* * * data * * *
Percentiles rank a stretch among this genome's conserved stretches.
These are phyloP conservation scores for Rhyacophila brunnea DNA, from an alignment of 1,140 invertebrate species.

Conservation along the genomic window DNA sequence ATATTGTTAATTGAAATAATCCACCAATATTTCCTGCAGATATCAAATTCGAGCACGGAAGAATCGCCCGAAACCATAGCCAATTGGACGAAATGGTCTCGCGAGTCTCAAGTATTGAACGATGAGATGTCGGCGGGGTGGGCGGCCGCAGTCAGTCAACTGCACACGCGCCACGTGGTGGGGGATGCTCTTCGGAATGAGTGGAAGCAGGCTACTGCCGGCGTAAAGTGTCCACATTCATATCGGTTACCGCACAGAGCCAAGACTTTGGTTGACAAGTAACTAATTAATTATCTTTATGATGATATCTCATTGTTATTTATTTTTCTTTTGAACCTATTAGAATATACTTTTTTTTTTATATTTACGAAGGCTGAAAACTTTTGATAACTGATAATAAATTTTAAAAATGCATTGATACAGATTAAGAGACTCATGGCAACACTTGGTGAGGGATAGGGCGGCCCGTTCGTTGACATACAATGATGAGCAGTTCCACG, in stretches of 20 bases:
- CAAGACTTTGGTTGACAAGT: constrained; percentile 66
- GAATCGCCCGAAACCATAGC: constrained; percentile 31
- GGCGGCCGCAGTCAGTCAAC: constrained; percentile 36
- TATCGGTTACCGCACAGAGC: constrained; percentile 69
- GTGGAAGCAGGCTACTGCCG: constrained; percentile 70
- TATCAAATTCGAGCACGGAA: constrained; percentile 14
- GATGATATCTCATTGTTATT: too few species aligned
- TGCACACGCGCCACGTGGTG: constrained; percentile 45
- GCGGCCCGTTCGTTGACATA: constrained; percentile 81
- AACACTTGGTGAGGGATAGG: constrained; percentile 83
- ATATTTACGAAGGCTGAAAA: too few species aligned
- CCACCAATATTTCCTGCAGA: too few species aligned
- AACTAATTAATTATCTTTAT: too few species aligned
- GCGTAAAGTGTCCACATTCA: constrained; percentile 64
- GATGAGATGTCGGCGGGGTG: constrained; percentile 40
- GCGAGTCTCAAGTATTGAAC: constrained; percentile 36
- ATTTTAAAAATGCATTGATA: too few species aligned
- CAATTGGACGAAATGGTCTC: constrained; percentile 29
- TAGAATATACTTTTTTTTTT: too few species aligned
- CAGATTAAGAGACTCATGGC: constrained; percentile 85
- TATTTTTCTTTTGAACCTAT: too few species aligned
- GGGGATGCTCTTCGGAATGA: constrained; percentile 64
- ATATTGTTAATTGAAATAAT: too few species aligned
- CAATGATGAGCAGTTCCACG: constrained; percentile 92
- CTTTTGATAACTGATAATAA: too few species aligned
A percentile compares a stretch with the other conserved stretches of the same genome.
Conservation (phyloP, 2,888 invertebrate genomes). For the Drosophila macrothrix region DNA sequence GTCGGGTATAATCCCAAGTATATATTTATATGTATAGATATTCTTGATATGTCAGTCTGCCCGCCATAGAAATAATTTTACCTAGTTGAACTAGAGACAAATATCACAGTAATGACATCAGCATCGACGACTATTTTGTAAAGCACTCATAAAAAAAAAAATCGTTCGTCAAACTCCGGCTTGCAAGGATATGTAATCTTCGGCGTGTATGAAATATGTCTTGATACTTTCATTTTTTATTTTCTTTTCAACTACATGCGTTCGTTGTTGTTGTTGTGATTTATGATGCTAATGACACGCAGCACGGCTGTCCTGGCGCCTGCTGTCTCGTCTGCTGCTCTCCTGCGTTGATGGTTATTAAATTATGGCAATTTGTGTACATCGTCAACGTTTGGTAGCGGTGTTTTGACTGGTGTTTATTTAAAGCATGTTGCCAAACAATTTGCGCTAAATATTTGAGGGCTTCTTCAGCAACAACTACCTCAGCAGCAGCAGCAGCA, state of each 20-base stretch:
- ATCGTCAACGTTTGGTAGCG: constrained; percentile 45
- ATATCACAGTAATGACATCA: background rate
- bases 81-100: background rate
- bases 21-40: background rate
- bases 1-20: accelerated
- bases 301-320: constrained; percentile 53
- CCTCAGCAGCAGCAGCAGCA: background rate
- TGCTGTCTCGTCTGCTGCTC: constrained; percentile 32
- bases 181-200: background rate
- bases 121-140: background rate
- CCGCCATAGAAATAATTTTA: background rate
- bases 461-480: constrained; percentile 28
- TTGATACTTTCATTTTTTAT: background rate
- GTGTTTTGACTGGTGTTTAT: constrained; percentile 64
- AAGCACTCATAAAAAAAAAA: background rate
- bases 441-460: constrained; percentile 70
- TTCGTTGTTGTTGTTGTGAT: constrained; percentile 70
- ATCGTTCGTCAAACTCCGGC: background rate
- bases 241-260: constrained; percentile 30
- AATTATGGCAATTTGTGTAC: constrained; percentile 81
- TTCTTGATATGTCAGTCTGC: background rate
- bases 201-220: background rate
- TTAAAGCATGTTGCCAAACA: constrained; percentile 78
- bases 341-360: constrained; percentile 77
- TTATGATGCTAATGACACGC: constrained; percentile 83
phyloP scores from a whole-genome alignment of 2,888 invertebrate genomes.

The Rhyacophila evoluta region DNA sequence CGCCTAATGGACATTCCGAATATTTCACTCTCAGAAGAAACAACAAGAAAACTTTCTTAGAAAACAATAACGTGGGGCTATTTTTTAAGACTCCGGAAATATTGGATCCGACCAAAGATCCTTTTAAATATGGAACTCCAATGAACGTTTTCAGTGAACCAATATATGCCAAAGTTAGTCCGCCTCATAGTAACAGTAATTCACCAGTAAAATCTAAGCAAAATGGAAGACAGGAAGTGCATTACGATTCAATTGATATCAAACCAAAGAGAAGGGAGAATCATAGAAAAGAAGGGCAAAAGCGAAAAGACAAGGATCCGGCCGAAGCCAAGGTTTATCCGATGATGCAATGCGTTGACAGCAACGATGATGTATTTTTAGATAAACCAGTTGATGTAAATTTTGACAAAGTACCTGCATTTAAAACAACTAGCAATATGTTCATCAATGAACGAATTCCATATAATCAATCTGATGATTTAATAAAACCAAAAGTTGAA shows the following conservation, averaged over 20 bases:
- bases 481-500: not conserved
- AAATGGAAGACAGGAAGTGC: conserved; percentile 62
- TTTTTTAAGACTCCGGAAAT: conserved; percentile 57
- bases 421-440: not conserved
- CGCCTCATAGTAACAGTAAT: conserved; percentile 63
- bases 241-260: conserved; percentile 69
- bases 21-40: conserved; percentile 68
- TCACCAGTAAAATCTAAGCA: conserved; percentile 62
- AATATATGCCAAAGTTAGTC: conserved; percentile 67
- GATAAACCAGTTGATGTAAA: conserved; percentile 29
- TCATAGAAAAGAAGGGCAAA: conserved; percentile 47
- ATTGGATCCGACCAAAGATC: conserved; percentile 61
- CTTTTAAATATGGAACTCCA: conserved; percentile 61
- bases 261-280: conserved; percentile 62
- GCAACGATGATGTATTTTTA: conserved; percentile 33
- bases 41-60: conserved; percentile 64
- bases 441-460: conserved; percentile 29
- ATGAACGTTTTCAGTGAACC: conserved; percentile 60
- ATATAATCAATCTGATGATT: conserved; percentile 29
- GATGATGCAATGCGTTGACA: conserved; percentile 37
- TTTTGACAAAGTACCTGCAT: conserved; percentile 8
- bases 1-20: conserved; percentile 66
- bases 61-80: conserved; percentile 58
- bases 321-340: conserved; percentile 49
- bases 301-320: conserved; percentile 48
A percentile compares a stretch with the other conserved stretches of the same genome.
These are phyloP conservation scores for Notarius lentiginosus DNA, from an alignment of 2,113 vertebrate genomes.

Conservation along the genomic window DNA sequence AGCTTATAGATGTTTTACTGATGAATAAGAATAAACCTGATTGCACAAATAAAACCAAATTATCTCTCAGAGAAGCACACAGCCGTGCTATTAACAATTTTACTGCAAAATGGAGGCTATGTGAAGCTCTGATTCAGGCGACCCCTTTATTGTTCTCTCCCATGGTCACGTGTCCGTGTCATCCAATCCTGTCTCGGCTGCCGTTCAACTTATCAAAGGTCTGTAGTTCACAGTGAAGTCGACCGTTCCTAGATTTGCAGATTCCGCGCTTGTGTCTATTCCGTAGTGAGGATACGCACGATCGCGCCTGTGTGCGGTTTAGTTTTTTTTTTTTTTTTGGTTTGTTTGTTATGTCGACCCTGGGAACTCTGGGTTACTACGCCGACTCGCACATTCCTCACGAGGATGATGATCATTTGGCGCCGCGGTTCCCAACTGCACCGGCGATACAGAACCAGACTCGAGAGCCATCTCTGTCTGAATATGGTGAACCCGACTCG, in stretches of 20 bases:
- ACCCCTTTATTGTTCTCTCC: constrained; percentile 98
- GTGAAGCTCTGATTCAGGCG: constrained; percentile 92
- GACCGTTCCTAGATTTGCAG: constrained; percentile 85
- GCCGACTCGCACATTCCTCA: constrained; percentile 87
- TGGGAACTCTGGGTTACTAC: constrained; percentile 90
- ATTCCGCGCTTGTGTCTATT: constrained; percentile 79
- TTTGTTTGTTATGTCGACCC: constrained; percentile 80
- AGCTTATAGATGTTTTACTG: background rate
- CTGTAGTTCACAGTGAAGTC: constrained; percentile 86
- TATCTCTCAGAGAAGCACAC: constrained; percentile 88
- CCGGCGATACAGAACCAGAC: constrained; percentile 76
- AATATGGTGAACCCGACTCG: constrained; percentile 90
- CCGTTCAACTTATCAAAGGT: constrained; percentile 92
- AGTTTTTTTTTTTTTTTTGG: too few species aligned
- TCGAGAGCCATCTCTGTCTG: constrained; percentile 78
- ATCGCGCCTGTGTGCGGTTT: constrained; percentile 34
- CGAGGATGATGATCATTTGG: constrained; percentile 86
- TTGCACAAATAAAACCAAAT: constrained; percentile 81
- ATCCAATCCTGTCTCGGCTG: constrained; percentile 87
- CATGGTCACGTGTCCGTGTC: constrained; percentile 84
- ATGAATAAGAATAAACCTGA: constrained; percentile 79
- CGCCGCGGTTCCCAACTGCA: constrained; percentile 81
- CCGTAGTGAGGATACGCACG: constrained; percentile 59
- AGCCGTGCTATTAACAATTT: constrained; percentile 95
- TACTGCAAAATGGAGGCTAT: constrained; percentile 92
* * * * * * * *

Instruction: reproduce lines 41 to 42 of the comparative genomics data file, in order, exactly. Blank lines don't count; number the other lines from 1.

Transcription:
- CCGCCATAGAAATAATTTTA: background rate
- bases 461-480: constrained; percentile 28